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Dinner with the Neighbours

January 2009
We were privileged to be invited to dinner with our neighbours. Privileged because they are a working-class Italian family, father, mother and three children aged about 21, 18 and 12, the youngest a boy and the older two girls. Mother was to make gnocchi, and Hilary said she’d like to see how it was done – to their bemusement, as everyone knows how to make gnocchi!
First, mother made a big ball of dough from mashed potatoes and flour, getting it to a consistency where it was kind of stretchy. She then took gobbits off this and rolled them into tubes on a flour-covered board. For gnocchi, you really do need a ‘tavolino’, a large wooden board that you can coat with flour to roll the dough out on. When she’d rolled out four or five snakes of dough, each about ¾ inch diameter, she put them side-by-side and cut off sections with a knife, each section ½ to ¾ inches in length. These she dropped into a pan of boiling water, and when the gnocchi rose to the surface, they were ready to eat.
While the cooking as going on, the father of the family took me into the dining room, ie the sitting room with a large table laid, for he wanted to show me a travel magazine. Brazil, Thailand, Cuba – these places should get a good exchange rate, no? He is ‘curioso’ to see the world, which given that he will only eat pasta, is kind of a slightly painful wishful thinking, but given his financial situation, as a manual worker in a shoe factory that is suffering increasingly frequent lay-offs, and with three dependent children, is also practical wishful thinking. We looked at the brochures. He would love to go places, in principle at least.
At dinner there was Hilary and me, father and mother, their three children, and daughter number two’s boyfriend, who carries about him the to us splendid name, though to him clearly the slightly embarrassing one, of Eros. Eros’ job? He drives a cement lorry. Like all cement-lorry drivers, Eros is overweight and his stomach hangs over his belt. He is in his early twenties.
Dinner began with gnocchi in a sauce of mushrooms and sausage. Daughter number two and 12-year-old son did not eat any of this; daughter because she does not eat vegetables, and son because he is an increasingly demanding 12-year-old who gets his own way with just about everything, and he does not eat vegetables either.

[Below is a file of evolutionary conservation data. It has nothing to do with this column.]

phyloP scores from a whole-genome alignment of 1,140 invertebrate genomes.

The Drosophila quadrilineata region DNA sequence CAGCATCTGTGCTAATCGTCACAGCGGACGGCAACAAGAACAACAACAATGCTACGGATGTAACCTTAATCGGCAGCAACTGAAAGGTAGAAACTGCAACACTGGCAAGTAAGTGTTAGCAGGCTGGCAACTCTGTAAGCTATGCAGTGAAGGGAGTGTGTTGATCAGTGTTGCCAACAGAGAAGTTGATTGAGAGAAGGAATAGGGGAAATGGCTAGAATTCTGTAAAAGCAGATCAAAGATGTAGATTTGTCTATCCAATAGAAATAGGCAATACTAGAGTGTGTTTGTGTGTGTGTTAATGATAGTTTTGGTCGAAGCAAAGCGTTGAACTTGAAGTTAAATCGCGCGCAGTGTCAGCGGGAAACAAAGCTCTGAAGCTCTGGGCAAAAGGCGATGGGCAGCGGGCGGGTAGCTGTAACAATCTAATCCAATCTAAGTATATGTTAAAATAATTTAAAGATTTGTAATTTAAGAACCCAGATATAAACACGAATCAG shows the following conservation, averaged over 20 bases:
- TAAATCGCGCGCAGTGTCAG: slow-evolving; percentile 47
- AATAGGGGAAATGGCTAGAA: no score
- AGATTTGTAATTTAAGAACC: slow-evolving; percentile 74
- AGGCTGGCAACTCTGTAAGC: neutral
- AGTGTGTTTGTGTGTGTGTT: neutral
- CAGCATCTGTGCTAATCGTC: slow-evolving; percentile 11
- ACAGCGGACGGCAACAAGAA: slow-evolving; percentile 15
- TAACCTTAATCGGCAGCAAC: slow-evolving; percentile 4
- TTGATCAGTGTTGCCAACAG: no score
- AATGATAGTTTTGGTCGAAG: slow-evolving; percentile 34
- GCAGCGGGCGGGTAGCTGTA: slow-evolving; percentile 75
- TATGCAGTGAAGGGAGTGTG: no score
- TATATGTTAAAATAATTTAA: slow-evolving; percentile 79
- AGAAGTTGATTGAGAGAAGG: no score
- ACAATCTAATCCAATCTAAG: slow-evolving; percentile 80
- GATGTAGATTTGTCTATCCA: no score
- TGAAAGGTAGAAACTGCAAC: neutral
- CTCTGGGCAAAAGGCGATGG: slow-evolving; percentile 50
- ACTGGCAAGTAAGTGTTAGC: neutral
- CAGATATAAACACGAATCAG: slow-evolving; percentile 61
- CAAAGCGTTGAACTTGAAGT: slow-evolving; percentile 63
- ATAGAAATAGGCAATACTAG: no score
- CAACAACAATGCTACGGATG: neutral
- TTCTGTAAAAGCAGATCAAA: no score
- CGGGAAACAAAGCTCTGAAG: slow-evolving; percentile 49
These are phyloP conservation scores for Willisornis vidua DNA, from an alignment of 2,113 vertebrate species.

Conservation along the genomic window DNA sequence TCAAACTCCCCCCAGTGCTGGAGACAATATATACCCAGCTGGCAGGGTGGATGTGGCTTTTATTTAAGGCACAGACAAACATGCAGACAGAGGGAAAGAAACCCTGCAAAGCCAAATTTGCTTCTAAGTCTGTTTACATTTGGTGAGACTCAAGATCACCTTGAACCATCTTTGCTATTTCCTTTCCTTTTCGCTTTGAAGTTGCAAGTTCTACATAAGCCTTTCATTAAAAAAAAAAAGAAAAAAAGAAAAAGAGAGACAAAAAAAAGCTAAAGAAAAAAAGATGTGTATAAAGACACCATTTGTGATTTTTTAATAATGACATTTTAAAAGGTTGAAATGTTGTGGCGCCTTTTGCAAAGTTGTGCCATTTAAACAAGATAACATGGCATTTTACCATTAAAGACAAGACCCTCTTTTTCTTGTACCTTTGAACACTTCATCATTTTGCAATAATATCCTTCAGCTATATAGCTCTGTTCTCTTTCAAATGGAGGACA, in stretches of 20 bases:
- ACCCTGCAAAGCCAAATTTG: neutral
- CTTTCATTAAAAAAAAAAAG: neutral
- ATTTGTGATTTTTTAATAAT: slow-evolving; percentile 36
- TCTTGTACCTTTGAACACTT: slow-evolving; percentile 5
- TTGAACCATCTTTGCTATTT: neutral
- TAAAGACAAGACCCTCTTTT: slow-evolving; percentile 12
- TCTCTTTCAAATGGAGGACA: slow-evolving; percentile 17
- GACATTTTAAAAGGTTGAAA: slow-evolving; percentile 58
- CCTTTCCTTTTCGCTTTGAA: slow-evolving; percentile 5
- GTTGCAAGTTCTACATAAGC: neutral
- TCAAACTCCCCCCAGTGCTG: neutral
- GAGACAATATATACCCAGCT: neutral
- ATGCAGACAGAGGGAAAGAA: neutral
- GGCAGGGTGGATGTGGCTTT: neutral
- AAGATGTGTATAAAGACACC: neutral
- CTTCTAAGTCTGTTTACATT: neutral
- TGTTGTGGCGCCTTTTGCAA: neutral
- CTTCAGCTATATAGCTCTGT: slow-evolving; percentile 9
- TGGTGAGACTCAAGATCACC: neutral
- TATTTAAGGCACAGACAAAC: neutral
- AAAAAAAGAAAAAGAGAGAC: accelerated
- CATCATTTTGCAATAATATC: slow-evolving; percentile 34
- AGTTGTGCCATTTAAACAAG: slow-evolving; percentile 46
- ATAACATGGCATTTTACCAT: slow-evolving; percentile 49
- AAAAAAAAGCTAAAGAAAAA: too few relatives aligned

Following on from gnocchi with mushrooms and sausage, came gnocchi with ragù, ie a meat sauce. Gnocchi with ragù was popular all round, both number two daughter and son were able to tuck into this. Eros, to his credit, tucked into everything.
After this second gnocchi dish came polpetti. Polpetti are Italian meatballs. And with the polpetti, some salad. Our stomachs were pretty full, as the gnocchi, especially that with ragù, came in an enormous dish, from which we were encouraged to take second, third and unlimited helpings, and which was still half full long after we were nearly completely so.
The taste, from beginning to end, was beyond criticism. Squisito.
To drink there was just one bottle of red wine. No one had more than the tiniest of glassfuls. Italian families will typically drink a small glass of red wine, then do as Eros did, and when offered some more place his hand over the glass and shake his head in the certified fashion, with an especially determined and serious look on his face. We have not perfected this yet, but have learned to be politely abstemious.
There was talk of dessert, though nothing it seemed had been planned especially, but we had brought as a small gift a packet of chocolate ginger biscuits, so we all agreed that with some coffee we should eat some of these.
‘All’ here excluded number two daughter and 12-year-old son, who would not even contemplate trying something like ginger, that they were unfamiliar with. The others did try them, and Eros in particular was most complimentary about their subtle taste, which was fair comment, we had brought them from the UK and they were of expensive quality.
I asked Eros what his hopes and expectations were for 2009, and he seemed a bit taken aback by the question, but replied that he expected that 2009 would be an exact replica of 2008. And I suppose that probably, for him, it will, as it probably will for many working people all over the world, it was inconsiderate of me, coming as I was from my privileged position of professional-class choice, to ask it.
While the dinner progressed, the typically Italian circumstances prevailed of:
a. unbroken and multitasked conversation, and
b. the large-screen television on in the corner of the room; in this room’s case quite close to the table – 12-year-old son spent the best part of the meal with his eyes glued to this.
In addition, and in case we should find the walls too bare, there was a fish tank with a number of brightly-coloured fishes swimming about looking rather agitated. Some red ones and a rather spectacular and shark-like blue-black one. The fish tank is a recent family acquisition.
It was extremely kind of the family to invite us, and somewhat difficult to know quite how we can repay such hospitality.


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